GIAS is proud to announce that the following students have been selected to receive research funding as part of our 2022 grant cycle.
The Reinhard Bendix and Allan Sharlin Fellowships
Gisselle Perez-Leon (History)
"Border Civics: Race, Gender, and the Right to the City in Nogales, Sonora, 1918-1965"
Liubing Xie (City & Regional Planning)
"Floating and Fixing: Governing Migrant Population through Differentiated Rental Housing Schemes in Guangzhou, China"
Brie McLemore (Jurisprudence and Social Policy)
"The Illumination of Power: The History of Street Lighting"
The John L. Simpson ABD Research Fellowship in International & Area Studies
Alli Appelbaum (City and Regional Planning)
"Managing Urban Inequality: Global Private Security Industry and Everyday Life from Johannesburg and Delhi"
Michael Bakal (Education)
"Rebuilding Relations: Indigenous Solutions for Climate Change Resilience in Guatemala’s Dry Corridor"
Jennie Barker (Political Science)
"Standing up for Democracy? Democracy Promotion under Emerging Multipolarity"
Andrew Blinkinsop (Political Science)
"The Limits of Elite Influence on Public Opinion of Foreign Policy"
Griffin Brunk (Jurisprudence and Social Policy)
"Navigating by Different Rules: Lives Within Atypical Forms of Slavery"
Tara Chandra (Political Science)
"Untangling Conflict Dynamics: Explaining Insurgent Behavior Toward Civilians"
Bonnie Cherry (Jurisprudence and Social Policy)
"Sacrifice, Security, and Law: Legalized Securitization of Indian Country"
Amanda Chung (Public Health)
"Integration and Sustainability of the Voluntary Male Medical Circumcision Program in Zimbabwe"
Rusana Cieply (Anthropology)
"The Quest for Land: Imagining the Future in the Russian Far East"
Nicholas Depsky (Energy & Resources Group)
"Assessing Links between Climate Hazards and Human Displacement and Priorities for Global Migration Governance in the Era of Climate Change"
Darius Gordon (Education)
"'We, on the other side': Black Internationalism in the Lusophone World, 1950s-1980s"
Elizabeth Löwe Hunter (African American Studies)
"Race, Place, and Constructions of Difference in Denmark"
Gabriel Lesser (Hispanic Languages & Literatures)
"Caricaturing the Nation: Race, Social Sciences, and Nation Building in Nineteenth-century Mexico and Brazil"
Antonia Mardones Marshall (Sociology)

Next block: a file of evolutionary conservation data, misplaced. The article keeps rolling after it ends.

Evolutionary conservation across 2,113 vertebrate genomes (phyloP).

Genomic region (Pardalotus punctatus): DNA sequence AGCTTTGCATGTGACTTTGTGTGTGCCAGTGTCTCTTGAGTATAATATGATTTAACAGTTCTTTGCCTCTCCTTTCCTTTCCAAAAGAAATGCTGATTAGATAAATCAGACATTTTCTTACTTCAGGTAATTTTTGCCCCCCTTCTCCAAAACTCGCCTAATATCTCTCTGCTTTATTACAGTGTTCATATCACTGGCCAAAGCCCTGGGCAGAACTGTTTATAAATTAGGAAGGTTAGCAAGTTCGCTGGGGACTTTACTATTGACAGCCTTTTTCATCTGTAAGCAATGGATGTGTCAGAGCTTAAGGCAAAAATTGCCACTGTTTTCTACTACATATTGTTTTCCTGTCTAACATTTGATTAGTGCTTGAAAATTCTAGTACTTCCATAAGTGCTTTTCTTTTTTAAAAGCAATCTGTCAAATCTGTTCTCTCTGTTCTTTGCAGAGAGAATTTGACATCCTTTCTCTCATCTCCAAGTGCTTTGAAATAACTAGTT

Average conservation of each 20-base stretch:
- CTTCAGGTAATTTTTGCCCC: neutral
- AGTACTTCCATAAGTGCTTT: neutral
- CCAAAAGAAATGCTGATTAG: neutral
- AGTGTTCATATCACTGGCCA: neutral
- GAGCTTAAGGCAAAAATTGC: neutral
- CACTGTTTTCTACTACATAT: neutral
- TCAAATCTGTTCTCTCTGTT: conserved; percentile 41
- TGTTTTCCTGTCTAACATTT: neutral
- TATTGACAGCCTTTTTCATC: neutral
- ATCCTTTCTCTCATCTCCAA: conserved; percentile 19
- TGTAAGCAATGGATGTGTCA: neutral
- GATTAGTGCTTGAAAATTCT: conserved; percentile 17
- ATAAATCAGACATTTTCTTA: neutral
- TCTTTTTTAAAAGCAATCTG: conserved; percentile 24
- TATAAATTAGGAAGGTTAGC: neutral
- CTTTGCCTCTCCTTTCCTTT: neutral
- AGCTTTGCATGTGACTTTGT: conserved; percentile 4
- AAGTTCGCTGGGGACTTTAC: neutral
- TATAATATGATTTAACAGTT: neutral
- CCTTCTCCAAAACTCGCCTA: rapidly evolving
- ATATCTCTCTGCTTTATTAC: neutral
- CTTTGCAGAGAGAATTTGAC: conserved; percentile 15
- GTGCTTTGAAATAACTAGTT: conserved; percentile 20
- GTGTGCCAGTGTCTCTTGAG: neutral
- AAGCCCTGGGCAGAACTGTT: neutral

"Who Counts as Black? Classification Struggles and the Legal Recognition of Afrodescendants in Argentina and Chile"
Pol Fité Matamoros (Landscape Architecture & Environmental Planning)
"Fascist Spatial Imaginaries: Race, Empire, and the Making of a “National Community” Under the Francoist Regime"
Sloane Nilsen (History)
"Nazi Nights: A Time of Spectacle and Terror (1933-1939)"
Catherine Park (Education)
"Global Aspirations For and By Whom?: Transnational Developments of K-12, Mandarin-English Dual-immersion Schooling"
Benjamin Siegel (Anthropology)
"The Environmental Legacy of European Sugar Planting in the Caribbean"
Sarah Sears (History)
"Negotiating Nature: An Environmental History of the U.S.-Mexico Border, 1848-1994"
Vicente Tinoco Ochoa (Landscape Architecture & Environmental Planning)
"Trade-offs of Hydropower Dam Development in Ecuador from a Perspective on Sediments"
Emily Wang (History)
"Alternative Visions of Sovereignty in the Autonomous Regions of Tang China"
Jonathan Wu (Music)
"Sonic Infrastructures and Music as a Form of Capital in Contemporary China-Kenya Relations"
Oren Yirmiya (Middle Eastern Languages and Cultures)
"The Other('s) Lyric: Piyyut, Agency, and Alterity in 20th Century Hebrew and Yiddish Poetry,"
The John L. Simpson Pre-Dissertation Research Fellowship in International & Area Studies
Franchesca Araujo (African American Studies)
Aparajita Das (History)
"Rights, Work, and the Environment: Political Ecology in Mughal North India (1570-1760)"
Dimitri Diagne (History)
"Farmers and Planners: Contesting Agricultural Development in Late Colonial Senegal"
Adrian North (History)
"Rethinking South Asian Diasporas: The Origins of South Asian Migration to Britain 1919-45"
Calvin Paulson (History)
"Carrying the Sea on their Backs: The Uganda Railway and Kenya’s Indian Ocean Legacies"
Kimberly Yu (History of Art)
"Art in De/militarized Zones: Artists' Responses to Okinawa and the Korean DMZ"